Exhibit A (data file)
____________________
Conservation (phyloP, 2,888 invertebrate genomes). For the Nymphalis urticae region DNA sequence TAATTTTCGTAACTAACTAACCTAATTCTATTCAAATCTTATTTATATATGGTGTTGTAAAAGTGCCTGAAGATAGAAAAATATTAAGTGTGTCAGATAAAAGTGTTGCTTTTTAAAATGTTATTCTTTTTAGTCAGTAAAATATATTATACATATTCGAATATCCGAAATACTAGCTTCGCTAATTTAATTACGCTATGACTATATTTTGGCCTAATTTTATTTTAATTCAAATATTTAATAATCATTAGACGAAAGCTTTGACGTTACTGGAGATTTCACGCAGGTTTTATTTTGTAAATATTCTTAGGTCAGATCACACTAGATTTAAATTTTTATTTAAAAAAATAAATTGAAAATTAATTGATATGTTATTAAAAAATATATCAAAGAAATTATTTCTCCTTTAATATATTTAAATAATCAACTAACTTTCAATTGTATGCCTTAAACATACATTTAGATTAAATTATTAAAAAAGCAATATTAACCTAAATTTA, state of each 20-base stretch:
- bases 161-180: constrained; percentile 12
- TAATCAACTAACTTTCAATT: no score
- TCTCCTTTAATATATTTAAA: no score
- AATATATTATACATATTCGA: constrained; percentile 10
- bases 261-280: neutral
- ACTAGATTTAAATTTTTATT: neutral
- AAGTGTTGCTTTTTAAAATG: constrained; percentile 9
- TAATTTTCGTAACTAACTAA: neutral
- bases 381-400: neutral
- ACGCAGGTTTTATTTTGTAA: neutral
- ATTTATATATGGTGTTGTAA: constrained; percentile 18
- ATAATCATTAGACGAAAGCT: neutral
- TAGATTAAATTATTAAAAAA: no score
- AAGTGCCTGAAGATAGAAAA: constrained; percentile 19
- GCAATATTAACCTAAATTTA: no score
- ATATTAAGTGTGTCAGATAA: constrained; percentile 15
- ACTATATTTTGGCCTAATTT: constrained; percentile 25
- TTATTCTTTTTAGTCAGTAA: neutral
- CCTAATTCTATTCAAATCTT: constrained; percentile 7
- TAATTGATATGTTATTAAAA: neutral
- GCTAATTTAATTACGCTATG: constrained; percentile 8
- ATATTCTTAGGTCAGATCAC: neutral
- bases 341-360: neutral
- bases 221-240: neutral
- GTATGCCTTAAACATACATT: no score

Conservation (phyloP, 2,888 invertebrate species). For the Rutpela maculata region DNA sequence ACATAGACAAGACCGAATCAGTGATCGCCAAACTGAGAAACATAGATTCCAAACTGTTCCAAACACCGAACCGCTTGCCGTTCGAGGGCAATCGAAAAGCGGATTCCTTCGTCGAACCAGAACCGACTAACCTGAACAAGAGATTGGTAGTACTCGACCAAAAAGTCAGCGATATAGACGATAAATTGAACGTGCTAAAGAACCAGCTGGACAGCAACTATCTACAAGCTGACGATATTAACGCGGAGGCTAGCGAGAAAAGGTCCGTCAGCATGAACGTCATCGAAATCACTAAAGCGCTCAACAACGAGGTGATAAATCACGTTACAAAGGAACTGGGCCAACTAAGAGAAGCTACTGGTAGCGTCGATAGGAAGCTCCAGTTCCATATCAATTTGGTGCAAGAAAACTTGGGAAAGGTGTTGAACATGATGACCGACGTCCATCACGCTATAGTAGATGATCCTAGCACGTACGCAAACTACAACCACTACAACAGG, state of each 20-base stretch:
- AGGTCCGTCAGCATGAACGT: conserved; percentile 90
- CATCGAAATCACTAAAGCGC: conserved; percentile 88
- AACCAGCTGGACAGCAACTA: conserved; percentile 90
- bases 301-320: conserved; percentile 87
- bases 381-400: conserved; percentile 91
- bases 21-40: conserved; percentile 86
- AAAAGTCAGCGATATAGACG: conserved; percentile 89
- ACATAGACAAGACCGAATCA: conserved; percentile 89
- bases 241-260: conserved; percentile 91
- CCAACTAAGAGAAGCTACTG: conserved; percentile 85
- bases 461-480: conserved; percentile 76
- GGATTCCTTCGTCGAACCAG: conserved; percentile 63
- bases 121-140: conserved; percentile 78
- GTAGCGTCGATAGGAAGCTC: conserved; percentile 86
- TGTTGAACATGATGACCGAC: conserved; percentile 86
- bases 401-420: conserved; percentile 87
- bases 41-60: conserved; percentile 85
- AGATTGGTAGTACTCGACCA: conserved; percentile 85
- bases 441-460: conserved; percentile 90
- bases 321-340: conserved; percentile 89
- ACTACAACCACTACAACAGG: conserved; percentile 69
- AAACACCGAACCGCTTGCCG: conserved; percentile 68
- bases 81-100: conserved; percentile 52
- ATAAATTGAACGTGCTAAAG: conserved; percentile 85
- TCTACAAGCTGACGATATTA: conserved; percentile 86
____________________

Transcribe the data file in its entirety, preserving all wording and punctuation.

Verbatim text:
Conservation (phyloP, 2,888 invertebrate genomes). For the Nymphalis urticae region DNA sequence TAATTTTCGTAACTAACTAACCTAATTCTATTCAAATCTTATTTATATATGGTGTTGTAAAAGTGCCTGAAGATAGAAAAATATTAAGTGTGTCAGATAAAAGTGTTGCTTTTTAAAATGTTATTCTTTTTAGTCAGTAAAATATATTATACATATTCGAATATCCGAAATACTAGCTTCGCTAATTTAATTACGCTATGACTATATTTTGGCCTAATTTTATTTTAATTCAAATATTTAATAATCATTAGACGAAAGCTTTGACGTTACTGGAGATTTCACGCAGGTTTTATTTTGTAAATATTCTTAGGTCAGATCACACTAGATTTAAATTTTTATTTAAAAAAATAAATTGAAAATTAATTGATATGTTATTAAAAAATATATCAAAGAAATTATTTCTCCTTTAATATATTTAAATAATCAACTAACTTTCAATTGTATGCCTTAAACATACATTTAGATTAAATTATTAAAAAAGCAATATTAACCTAAATTTA, state of each 20-base stretch:
- bases 161-180: constrained; percentile 12
- TAATCAACTAACTTTCAATT: no score
- TCTCCTTTAATATATTTAAA: no score
- AATATATTATACATATTCGA: constrained; percentile 10
- bases 261-280: neutral
- ACTAGATTTAAATTTTTATT: neutral
- AAGTGTTGCTTTTTAAAATG: constrained; percentile 9
- TAATTTTCGTAACTAACTAA: neutral
- bases 381-400: neutral
- ACGCAGGTTTTATTTTGTAA: neutral
- ATTTATATATGGTGTTGTAA: constrained; percentile 18
- ATAATCATTAGACGAAAGCT: neutral
- TAGATTAAATTATTAAAAAA: no score
- AAGTGCCTGAAGATAGAAAA: constrained; percentile 19
- GCAATATTAACCTAAATTTA: no score
- ATATTAAGTGTGTCAGATAA: constrained; percentile 15
- ACTATATTTTGGCCTAATTT: constrained; percentile 25
- TTATTCTTTTTAGTCAGTAA: neutral
- CCTAATTCTATTCAAATCTT: constrained; percentile 7
- TAATTGATATGTTATTAAAA: neutral
- GCTAATTTAATTACGCTATG: constrained; percentile 8
- ATATTCTTAGGTCAGATCAC: neutral
- bases 341-360: neutral
- bases 221-240: neutral
- GTATGCCTTAAACATACATT: no score

Conservation (phyloP, 2,888 invertebrate species). For the Rutpela maculata region DNA sequence ACATAGACAAGACCGAATCAGTGATCGCCAAACTGAGAAACATAGATTCCAAACTGTTCCAAACACCGAACCGCTTGCCGTTCGAGGGCAATCGAAAAGCGGATTCCTTCGTCGAACCAGAACCGACTAACCTGAACAAGAGATTGGTAGTACTCGACCAAAAAGTCAGCGATATAGACGATAAATTGAACGTGCTAAAGAACCAGCTGGACAGCAACTATCTACAAGCTGACGATATTAACGCGGAGGCTAGCGAGAAAAGGTCCGTCAGCATGAACGTCATCGAAATCACTAAAGCGCTCAACAACGAGGTGATAAATCACGTTACAAAGGAACTGGGCCAACTAAGAGAAGCTACTGGTAGCGTCGATAGGAAGCTCCAGTTCCATATCAATTTGGTGCAAGAAAACTTGGGAAAGGTGTTGAACATGATGACCGACGTCCATCACGCTATAGTAGATGATCCTAGCACGTACGCAAACTACAACCACTACAACAGG, state of each 20-base stretch:
- AGGTCCGTCAGCATGAACGT: conserved; percentile 90
- CATCGAAATCACTAAAGCGC: conserved; percentile 88
- AACCAGCTGGACAGCAACTA: conserved; percentile 90
- bases 301-320: conserved; percentile 87
- bases 381-400: conserved; percentile 91
- bases 21-40: conserved; percentile 86
- AAAAGTCAGCGATATAGACG: conserved; percentile 89
- ACATAGACAAGACCGAATCA: conserved; percentile 89
- bases 241-260: conserved; percentile 91
- CCAACTAAGAGAAGCTACTG: conserved; percentile 85
- bases 461-480: conserved; percentile 76
- GGATTCCTTCGTCGAACCAG: conserved; percentile 63
- bases 121-140: conserved; percentile 78
- GTAGCGTCGATAGGAAGCTC: conserved; percentile 86
- TGTTGAACATGATGACCGAC: conserved; percentile 86
- bases 401-420: conserved; percentile 87
- bases 41-60: conserved; percentile 85
- AGATTGGTAGTACTCGACCA: conserved; percentile 85
- bases 441-460: conserved; percentile 90
- bases 321-340: conserved; percentile 89
- ACTACAACCACTACAACAGG: conserved; percentile 69
- AAACACCGAACCGCTTGCCG: conserved; percentile 68
- bases 81-100: conserved; percentile 52
- ATAAATTGAACGTGCTAAAG: conserved; percentile 85
- TCTACAAGCTGACGATATTA: conserved; percentile 86